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Activity

Water flow with temperature and salt variation

Summary: 
Layer warm, cold and salty water in a small tube, or plastic box, to find out which sink and float relative to each other. Use to model the flow of warm and cold air in the earth's atmosphere or the flow of warm, cold and salty water in the oceans.
Science content (2016 curriculum): 
Chemistry: States of Matter, Properties of Materials (K-7)
Earth/Space: Weather, Seasons, Climate Change (K, 1, 4, 7)
Earth/Space: Water cycle, Water conservation (2)
Earth/Space: Sustainable practices, Interconnectedness (2, 5, 7)
Science topic (2005 curriculum connection): 
Earth and Space Science: Air, Water and Soil (grade 2)
Earth and Space Science: Weather (grade 4)
Lessons activity is in: 
Materials: 
  • bottles that deliver single drops e.g. small food dye dispensers
  • salt water, 1 teaspoon salt in 100ml water, plus 20 drops green food dye to colour
  • warm water, plus red food dye to colour (about 20 drops in 100ml)
  • microwave to keep warm water heated
  • iced water, plus blue food dye to colour (about 20 drops in 100ml)
  • ice in a container to keep the iced water cool
  • clear-sided box, or small clear tubes
  • tap or squeeze bottle of water to rinse small tubes after each use
  • optional: large box of water tipped at one end, to show larger scale
  • optional: red, green and blue coloured pencils for students to record their observations
Procedure: 

Free experimentation in small tubes:
Instruct students to half fill a small tube with room temperature water. Then drop in one or more of the water types (salty/cold/warm). Watch whether the drips sink or float. Use coloured pencils to show observations. Then try adding different combinations of water to see where they settle.

In general, salty water will settle lowest, then cold water, then warm water will stay on the top (note that after adding salty water, the salt mixes in and will make the whole tube salty, so that cold water will stay near the surface, sometimes even above a red layer (that is warm but now has some salt mixed in). Students will get their own unique results depending on what order and how much of each water type they add. They should be encouraged to look closely and observe water flowing in the tube when they add each type.

Discuss how this relates to world-wide ocean currents:
The heating of the surface of the ocean, and freshwater flow into the ocean changes the temperature and salinity of the ocean. Warmer water is less dense than cooler water, and saltier water is more dense than less salty water. Denser water sinks below less dense water, so the differences in temperature and salinity causes water to move, driving ocean currents.
The thermohaline circulation of ocean water (called the ocean conveyer belt) flows around the world. Warm water from the Tropics is driven North by wind. In the North Atlantic it cools. Evaporation and ice formation in the North also makes the water more salty, making it more dense. The cooler, saltier water, sinks, displacing the bottom water, which flows south beyond the equator to Antarctica. These cold bottom waters flow around the globe and eventually mix with warmer water and move to the surface in the Pacific and Indian Oceans. The cycle is completed when warm surface waters head north again.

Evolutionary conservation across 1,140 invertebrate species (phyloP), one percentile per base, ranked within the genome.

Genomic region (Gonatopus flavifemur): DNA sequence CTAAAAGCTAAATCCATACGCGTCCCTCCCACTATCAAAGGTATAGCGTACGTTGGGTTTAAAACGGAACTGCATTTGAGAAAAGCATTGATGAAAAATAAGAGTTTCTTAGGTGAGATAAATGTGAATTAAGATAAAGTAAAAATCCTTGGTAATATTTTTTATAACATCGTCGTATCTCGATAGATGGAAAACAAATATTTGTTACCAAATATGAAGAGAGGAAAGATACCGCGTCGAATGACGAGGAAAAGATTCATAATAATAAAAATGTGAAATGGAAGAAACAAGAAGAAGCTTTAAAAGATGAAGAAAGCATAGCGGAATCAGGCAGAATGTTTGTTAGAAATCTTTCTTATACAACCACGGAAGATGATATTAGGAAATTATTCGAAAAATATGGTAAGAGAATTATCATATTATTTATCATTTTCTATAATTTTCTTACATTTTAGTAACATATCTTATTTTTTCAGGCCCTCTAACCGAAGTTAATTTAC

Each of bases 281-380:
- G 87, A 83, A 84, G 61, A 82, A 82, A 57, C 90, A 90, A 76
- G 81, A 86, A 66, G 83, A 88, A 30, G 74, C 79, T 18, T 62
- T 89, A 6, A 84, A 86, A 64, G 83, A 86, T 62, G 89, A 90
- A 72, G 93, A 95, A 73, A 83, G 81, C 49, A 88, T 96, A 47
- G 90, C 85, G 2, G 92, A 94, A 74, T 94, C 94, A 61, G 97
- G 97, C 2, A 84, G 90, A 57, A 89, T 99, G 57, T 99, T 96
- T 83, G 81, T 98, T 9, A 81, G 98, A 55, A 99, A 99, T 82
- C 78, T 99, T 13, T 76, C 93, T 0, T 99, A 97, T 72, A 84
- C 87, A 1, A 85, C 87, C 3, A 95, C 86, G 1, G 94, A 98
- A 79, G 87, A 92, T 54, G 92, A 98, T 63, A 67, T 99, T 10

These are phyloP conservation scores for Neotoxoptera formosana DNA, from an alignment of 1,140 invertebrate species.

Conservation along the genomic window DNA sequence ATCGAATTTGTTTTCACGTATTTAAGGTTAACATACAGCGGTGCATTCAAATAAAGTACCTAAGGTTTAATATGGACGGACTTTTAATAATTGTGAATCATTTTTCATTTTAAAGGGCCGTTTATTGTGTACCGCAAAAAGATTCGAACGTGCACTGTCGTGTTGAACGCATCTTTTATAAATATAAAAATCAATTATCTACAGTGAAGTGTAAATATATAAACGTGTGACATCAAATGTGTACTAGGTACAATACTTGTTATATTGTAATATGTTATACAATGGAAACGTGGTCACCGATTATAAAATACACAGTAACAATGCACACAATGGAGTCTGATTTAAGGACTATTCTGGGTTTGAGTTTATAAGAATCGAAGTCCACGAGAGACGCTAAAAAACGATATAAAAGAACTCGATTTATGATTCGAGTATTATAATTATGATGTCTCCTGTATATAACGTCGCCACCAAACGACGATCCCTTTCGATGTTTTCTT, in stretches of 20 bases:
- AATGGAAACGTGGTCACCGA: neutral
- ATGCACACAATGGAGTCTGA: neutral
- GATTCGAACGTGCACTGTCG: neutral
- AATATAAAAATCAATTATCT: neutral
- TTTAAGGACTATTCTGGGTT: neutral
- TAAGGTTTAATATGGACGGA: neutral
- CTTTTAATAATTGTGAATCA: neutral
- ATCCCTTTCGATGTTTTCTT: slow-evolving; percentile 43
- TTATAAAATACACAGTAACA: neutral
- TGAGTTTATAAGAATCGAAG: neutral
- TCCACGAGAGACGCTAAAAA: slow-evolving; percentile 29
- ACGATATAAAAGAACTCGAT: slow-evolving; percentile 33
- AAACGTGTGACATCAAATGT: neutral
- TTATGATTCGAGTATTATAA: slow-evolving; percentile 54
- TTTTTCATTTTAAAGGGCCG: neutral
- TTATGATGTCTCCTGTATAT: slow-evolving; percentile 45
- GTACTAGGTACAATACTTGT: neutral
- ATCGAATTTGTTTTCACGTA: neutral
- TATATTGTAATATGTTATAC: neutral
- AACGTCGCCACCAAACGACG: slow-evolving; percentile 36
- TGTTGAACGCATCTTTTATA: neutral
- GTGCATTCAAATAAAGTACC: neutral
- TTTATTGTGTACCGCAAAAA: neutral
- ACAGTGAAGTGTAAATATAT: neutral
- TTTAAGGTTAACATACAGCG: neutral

http://www.nasa.gov/images/content/436189main_atlantic20100325a-full.jpg
https://en.wikipedia.org/wiki/Thermohaline_circulation

Discuss how this models air flow in our atmosphere:
Air is warmed by the sun, predominantly at the tropics. This warm air rises, and cooler air sinks (just as the warm water rises and the cool water sinks). This movement of air in our atmosphere creates winds.
In addition, ocean currents, caused by differences in temperature and salinity of the water, move heat around the globe.

To show larger scale flowing and layering in a clear-sided box:
Fill the box with room temperature water.
Elevate one end of the box to make a sloped bottom.
Drip each of the water types (salty/cold/warm) in turn and watch them sink (salty/cold) or float (warm) in the water, and flow along the bottom or surface.

Notes: 

Primaries at Tyee just mixed warm and cold water, whereas intermediates also used the salty water.

When this activity is done in a larger box, try measuring the temperature of the warm and cold water layers.

Grades tested: 
Gr K
Gr 1
Gr 2
Gr 3
Gr 4
Gr 5
Gr 6
Gr 7
Teacher: 
Alane Lublow
Becky Evermon
Brenda Koch
Daphne Gurney
Fiona Laporte
Heather Wallace
Ingrid
Nina Hooker
Scott Malin
Sharon Ghuman
Taz Ismail
Teaching site: 
Aboriginal Focus Elementary
ingridscience afterschool
Tyee Elementary
Activity originally developed and delivered: 

Aboriginal Focus School with the Scientist in Residence Program http://scientistinresidence.ca